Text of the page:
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Quyen Ai Do, Ph.D., LPC
• March 29, 2024

“No great mind has ever existed without a touch of madness” – Aristotle

Isaac Newton, Vincent Van Gogh, Winston Churchill, and Ludwig Van Beethoven. These are a few of many important historical figures whose contributions shaped society the way we know it today. But do you know what else these prolific individuals have in common? Biographical records suggest that their lives were touched by a mental health condition known in the modern day as “bipolar disorder.5

What is Bipolar Disorder?

Bipolar disorder, historically known as the sacred disease4, is a mood disorder affecting approximately 5.7 million adult Americans annually6. It is characterized by a period of distinct and lasting “elevated, expansive, or irritable mood,” which is present most of the day, nearly every day, for a couple of days to several months if untreated. During this period, a person may show up with at least three of the following symptoms:

  • Feeling intensely euphoric, high, excited, or happy
  • Speaking fast and excessively, which shows racing and disorganized inner thought process
  • Having an inflated sense of self
  • Having excessive energy despite having little to no sleep
  • Appearing tense and jumpy
  • Being easily distracted or agitated
  • Engaging in impulsive and risky behaviors

This period is known as either a manic or a hypomanic episode1, depending on the how long and how severe the symptoms are. In a manic episode, symptoms are often severe enough to significantly disrupt daily living and may require hospitalization. In a hypomanic episode, symptoms typically don’t cause as much functional impairment.

The high states of a manic or hypomanic episode can suddenly shift into the low states of a major depressive episode, which can last from three to six months if untreated. A person during a depressive episode can show up with at least five of the following symptoms:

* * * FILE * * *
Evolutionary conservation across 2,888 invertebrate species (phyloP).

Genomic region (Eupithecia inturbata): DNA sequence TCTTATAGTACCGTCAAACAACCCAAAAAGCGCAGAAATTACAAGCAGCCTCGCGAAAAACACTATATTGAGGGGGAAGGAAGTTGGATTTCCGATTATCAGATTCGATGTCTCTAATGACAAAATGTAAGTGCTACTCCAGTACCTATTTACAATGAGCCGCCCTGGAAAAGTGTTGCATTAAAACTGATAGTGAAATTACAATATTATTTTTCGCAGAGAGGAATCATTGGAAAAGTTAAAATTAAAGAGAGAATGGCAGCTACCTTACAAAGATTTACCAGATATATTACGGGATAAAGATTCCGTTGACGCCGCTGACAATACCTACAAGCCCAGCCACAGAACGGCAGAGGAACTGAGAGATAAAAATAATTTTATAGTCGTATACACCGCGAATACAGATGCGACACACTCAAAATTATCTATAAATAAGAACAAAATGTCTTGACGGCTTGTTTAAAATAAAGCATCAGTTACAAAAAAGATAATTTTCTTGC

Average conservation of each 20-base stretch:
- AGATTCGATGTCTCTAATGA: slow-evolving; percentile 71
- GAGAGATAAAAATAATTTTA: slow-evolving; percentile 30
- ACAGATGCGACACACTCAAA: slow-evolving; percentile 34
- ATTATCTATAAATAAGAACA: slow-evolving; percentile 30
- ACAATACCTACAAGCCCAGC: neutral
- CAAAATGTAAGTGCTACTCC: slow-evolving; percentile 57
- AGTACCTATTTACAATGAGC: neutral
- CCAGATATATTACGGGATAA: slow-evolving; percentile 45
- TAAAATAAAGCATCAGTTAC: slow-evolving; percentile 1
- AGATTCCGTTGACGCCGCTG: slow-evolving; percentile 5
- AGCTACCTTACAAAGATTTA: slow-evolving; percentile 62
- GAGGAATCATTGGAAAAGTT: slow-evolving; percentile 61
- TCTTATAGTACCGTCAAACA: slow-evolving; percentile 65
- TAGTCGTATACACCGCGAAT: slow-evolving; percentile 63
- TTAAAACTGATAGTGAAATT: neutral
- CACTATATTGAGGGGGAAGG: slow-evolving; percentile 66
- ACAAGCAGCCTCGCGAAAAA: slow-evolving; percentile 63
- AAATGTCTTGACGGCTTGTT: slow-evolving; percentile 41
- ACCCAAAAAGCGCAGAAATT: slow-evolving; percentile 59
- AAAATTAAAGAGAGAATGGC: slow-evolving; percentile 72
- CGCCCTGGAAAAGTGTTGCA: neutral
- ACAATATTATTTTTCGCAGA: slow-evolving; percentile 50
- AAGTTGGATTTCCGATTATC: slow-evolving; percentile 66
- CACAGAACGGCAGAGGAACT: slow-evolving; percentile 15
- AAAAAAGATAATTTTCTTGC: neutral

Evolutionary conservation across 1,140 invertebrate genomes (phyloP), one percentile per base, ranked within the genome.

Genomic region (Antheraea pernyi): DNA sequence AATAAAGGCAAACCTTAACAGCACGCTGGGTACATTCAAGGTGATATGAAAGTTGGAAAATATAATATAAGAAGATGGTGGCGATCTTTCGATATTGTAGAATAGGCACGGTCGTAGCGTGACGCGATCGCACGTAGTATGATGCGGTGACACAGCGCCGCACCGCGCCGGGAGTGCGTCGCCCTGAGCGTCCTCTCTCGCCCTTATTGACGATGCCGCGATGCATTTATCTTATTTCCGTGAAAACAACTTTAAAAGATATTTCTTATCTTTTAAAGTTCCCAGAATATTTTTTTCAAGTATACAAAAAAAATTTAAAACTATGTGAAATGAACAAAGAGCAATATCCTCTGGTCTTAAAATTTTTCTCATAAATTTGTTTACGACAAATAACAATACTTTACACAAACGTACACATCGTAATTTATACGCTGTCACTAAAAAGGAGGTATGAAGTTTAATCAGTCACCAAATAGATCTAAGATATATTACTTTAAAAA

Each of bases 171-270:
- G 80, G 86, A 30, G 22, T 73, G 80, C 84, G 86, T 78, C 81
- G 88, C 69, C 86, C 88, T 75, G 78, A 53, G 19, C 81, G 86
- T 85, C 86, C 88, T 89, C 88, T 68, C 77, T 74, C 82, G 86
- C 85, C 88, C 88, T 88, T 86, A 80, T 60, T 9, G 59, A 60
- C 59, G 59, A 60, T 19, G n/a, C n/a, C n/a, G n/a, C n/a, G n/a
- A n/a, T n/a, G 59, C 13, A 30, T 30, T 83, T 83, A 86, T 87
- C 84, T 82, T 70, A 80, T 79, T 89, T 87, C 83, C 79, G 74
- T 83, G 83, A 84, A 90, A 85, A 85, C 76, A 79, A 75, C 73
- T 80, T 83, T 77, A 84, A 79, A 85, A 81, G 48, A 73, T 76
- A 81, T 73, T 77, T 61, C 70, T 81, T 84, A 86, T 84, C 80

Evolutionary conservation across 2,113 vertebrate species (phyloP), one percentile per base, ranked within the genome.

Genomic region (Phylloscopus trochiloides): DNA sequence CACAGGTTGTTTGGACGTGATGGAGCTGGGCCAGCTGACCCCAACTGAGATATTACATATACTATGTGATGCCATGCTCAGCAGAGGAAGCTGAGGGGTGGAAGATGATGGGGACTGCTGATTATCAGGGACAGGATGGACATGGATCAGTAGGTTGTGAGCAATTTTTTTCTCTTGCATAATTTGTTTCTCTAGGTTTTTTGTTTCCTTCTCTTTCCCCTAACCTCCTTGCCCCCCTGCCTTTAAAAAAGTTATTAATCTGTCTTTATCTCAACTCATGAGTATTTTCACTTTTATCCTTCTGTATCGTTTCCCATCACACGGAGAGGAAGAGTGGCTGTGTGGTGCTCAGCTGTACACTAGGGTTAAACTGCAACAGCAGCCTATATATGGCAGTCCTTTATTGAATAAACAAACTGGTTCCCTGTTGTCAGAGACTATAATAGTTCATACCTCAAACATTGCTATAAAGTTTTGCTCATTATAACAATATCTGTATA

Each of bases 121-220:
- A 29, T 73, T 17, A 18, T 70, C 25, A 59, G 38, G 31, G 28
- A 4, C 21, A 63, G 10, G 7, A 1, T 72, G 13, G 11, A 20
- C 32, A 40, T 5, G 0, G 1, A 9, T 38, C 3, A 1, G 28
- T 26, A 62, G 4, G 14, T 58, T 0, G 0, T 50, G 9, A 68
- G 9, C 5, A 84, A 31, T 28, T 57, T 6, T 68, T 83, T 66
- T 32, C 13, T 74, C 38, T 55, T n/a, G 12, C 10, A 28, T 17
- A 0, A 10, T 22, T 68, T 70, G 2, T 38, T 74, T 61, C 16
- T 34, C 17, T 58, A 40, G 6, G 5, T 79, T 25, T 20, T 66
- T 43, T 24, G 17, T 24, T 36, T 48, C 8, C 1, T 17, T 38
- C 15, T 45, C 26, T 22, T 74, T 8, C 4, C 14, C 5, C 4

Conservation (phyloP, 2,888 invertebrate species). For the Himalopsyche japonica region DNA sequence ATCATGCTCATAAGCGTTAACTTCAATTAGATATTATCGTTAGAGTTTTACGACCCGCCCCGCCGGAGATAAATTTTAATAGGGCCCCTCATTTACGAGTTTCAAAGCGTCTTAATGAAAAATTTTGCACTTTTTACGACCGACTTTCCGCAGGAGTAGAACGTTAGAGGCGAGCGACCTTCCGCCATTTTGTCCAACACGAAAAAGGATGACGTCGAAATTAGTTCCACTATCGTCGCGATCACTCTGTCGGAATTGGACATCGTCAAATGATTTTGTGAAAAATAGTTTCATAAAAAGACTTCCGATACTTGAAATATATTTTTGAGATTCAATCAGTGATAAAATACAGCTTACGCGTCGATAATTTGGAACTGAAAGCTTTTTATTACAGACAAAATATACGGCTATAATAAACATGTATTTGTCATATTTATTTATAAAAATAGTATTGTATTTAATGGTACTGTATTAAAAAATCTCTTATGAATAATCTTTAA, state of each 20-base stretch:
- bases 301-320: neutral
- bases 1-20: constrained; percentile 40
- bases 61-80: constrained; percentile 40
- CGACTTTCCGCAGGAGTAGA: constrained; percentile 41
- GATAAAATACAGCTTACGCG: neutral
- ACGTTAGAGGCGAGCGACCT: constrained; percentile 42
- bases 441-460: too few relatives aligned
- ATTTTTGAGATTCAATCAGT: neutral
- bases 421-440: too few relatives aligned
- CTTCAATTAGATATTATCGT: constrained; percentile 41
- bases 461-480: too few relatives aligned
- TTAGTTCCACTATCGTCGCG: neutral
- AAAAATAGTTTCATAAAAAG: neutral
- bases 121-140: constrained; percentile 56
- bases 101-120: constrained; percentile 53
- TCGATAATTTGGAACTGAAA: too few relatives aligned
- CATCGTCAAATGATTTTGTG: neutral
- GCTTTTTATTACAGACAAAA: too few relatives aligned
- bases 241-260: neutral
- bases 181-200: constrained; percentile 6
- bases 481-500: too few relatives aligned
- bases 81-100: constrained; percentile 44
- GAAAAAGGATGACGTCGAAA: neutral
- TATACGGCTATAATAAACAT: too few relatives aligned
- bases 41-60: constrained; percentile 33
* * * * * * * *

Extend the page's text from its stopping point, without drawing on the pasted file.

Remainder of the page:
• Feeling down, sad, guilty, worthless, pointless, or empty
  • Sleeping too much or too little compared to usual
  • Eating too much or too little compared to usual
  • Having low energy and motivation
  • Losing interest in things or activities
  • Having difficulty focusing or making decisions
  • Having thoughts of self-harm, death, or suicide

Types of Bipolar Disorder

Bipolar disorder is categorized into the three following common types:

  1. Bipolar I: Experiencing at least one manic episode lasting for at least a week. Note that a Bipolar I diagnosis does not require having experienced a depressive episode.
  2. Bipolar II: Experiencing hypomanic episode(s) lasting for at least four days and major depressive episode(s) lasting for at least two weeks.
  3. Cyclothymia: Experiencing hypomanic and depressive symptoms lasting for several years that are not severe enough to qualify as a full manic or major depressive episode.

Living and Coping with Bipolar Disorder

The biographical records of highly accomplished historical figures with bipolar disorder have long attracted academic interest to investigate the link between the sacred disorder with creativity. Many research findings have provided evidence of the apparent association between bipolar disorder and creative achievements2.